After a tragic event, humans have the tendency to put aside our differences, feel empathetic for others, and help one another. Walk a mile in each other’s shoes to feel their pain. For instance, during the tragic event of 9/11, when the World Trade Towers were knocked down, not only the entire New York city, but the entire world tuned in and found ways to help in anyways that they could. Numerous people lost their lives on that day, not just the typical “Americans” but people from all different nationalities, different races, and different ages. Only then that we experienced universal empathy. From a different angle, one may argue that humans are all still just heartless and cruel creature after all. Only in times of mass destructions and despairs do we unite as a race. Even then, as soon as the tragic event was over, we were quick to point finger at a specific group of people to blame for what happened. We are incredibly divided, even to the subatomic level - from the level of the human race as a whole, the level of each nation to the level of individual family or households.


Moreover, people often neglect events that are not directly affecting them or events that are not of their interests. More often than not, disastrous events that are broadcasted on national television typically prioritize events that happens to the wealthier, more privileged to the poor. Looking at the circumstances of the recent wildfires in Paradise and Malibu, given the death tolls, Paradise has a much higher number. Yet in the media outside of California, the fire in Malibu is made known to the public more often simply because Malibu is home to a lot of celebrities who has high net worth and nicer homes. So, given the case of the apocalypse where disaster struck worldwide, each and every single person would be affected by the event and must be forcefully care about the situation. The apocalypse is described to be an almost “natural” phenomenon and not caused by an individual or a group of people so no one is to blamed for. When a natural disaster occurs, humans are more compassionate towards each other and more willing to work together. Currently, there are too much prejudgments we place on each other without thoroughly knowing their back story or who they are as a person. We are prejudice to what we are not familiar with or what we do not understand. We fall back to your comfort zone and what we know. Race, gender, language, and socioeconomic standing are now often the criteria of determining whether a person belong in our group or not. In a post-apocalyptic united future, we would be forces to put these differences aside and rely on our common roots – just simply the fact that we are all human beings. In times of despair, how could one indulge hatred or prejudice on another. Would we rather trust another wild animal to help us survive or trust our own race? The rational answer would be to depend on another human being. Then and only then, lines separating races, cultures, and countries would be blurred. Lines that mark territories and the same lines that are keeping people away from each other will no longer exist. Let’s put it this way: when we are on a plane, flying between countries, when we look down to the ground from high above, it is difficult to tell where one country ends and another begins. Only when we look at the maps that are drawn by human beings could we tell where each country is and where it ends. Borders and territories are human construct. We draw these lines to fence ourselves off from competition with each other, when we should really be helping each other out of misery.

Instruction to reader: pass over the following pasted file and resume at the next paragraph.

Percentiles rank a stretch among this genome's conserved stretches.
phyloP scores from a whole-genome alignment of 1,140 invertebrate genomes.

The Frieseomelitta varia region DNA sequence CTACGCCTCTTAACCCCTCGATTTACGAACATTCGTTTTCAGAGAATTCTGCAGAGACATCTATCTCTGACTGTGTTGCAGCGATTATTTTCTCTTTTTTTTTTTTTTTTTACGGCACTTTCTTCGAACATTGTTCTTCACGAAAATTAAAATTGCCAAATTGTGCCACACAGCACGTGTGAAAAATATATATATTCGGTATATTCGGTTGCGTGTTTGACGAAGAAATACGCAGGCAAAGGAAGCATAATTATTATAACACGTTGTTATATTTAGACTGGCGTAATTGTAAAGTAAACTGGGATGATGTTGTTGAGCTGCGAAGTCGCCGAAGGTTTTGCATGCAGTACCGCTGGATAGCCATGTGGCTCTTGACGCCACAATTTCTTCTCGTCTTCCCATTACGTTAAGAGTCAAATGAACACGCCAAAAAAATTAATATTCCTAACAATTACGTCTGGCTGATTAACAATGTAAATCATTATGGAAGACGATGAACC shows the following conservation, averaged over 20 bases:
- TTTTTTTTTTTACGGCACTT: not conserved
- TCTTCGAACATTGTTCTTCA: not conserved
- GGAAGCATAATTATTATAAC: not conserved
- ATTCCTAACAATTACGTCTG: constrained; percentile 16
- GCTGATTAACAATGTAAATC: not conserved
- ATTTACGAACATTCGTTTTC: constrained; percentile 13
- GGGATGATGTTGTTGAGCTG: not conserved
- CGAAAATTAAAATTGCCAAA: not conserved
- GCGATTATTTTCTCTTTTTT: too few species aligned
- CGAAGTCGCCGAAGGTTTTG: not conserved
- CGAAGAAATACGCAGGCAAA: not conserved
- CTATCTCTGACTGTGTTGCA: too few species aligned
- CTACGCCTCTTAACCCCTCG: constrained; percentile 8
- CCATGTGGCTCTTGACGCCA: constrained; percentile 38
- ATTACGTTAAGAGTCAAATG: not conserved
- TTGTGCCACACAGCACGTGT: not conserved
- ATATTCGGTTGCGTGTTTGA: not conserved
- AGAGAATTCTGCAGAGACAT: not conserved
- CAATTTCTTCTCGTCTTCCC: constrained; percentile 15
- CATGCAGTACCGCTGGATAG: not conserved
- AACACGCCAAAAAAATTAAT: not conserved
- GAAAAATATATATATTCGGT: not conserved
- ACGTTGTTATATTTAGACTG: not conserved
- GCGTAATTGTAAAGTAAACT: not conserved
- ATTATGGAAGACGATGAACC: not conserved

An ideal future that humanity should strive for must be a society where everyone is given equal opportunities and everyone is treated is equally, but at the same time we retain our differences as individuals. Our post apocalypse future should possess certain aspects from the society presented in the book The Giver by Lois Lowry. The community in the book has great values that revolves around the idea of equality, but at the same time some characteristics that we should not replicate. The society strips away everyone’s differences – colors, fear, pain, hunger, illness, conflict, hatred, and even the freedom of choice. Each person’s life and the role they would take is predetermined at birth. Once a child is born, he or she is automatically assigned to a family and would never get to know his or her own biological parents. A society like that is both a utopia and a dystopia. While realistically speaking, we would never be able to achieve a uniformed society as described by The Giver and we should not strive to create a systematic equality like so either. In the post-apocalyptic world, differences in our knowledge, ability, and characteristics can make a significant impact on our path to survival and the restructuring of our civilization. Everyone should be given a shot to demonstrate their capabilities and allow to choose how to life their lives. Race, nationality, and socioeconomic standing should not be a barrier to new life-changing opportunities.


Imagine that you are in a plane, thirty thousand feet up in the air, and looking down onto the ground. On the surface of the Earth itself, there are no physical lines dividing between adjacent countries or even just lines dividing between different states or cities. Border is a human construct. We built it to distinct ourselves from the rest of the world. Without borders, there is no mean to colonize or genocide an entire culture because we would all belong to the same place, Earth. We are all citizens of the same planet and we are all fundamentally the same. Why would we rank ourselves in a hierarchy power system when we can all coexist and collaborate for a better future.


If we can establish a united society in terms of ethnicities, politics, economics and power, no individual or a group of individuals would be able to dominate over others. We would be able to embrace our individualities and diverse knowledge to rebuild a better society. There is so much love to go around the world, but we often forget that. Instead we choose to cling onto our prejudice and hatred. Truthfully speaking, we are the way we are partly due to how we what were taught growing up. The foundation for the modern society was built upon the idea of dominating others and the search for power. This underlying norm that we live by is flawed. I personally do not think that we really do need an actual apocalypse to realize how unnecessarily divided we are. The first step is to recognize and understand that we are all just humans. There is no point in hating or looking down at each other for our different backgrounds and attributes. An individual chopstick can be broken without much force, while a lot of chopsticks stacked together is almost impossible to break all at once. We are stronger together and we should remain together.




“Chapter 3 - 6.” Pagans in the Promised Land: the Roots of Domination in U.S. Federal Indian Law, by Steven T. Newcomb, Fulcrum Publishing, 2011, pp. 23–72.

John, John the Apostle. “The Book of Revelation.” The Holy Bible, Containing the Old and New Testaments, American Bible Society, 2000, pp. 22–48.


Nolan, Yvette. The Unplugging. Bloomsbury, 2017.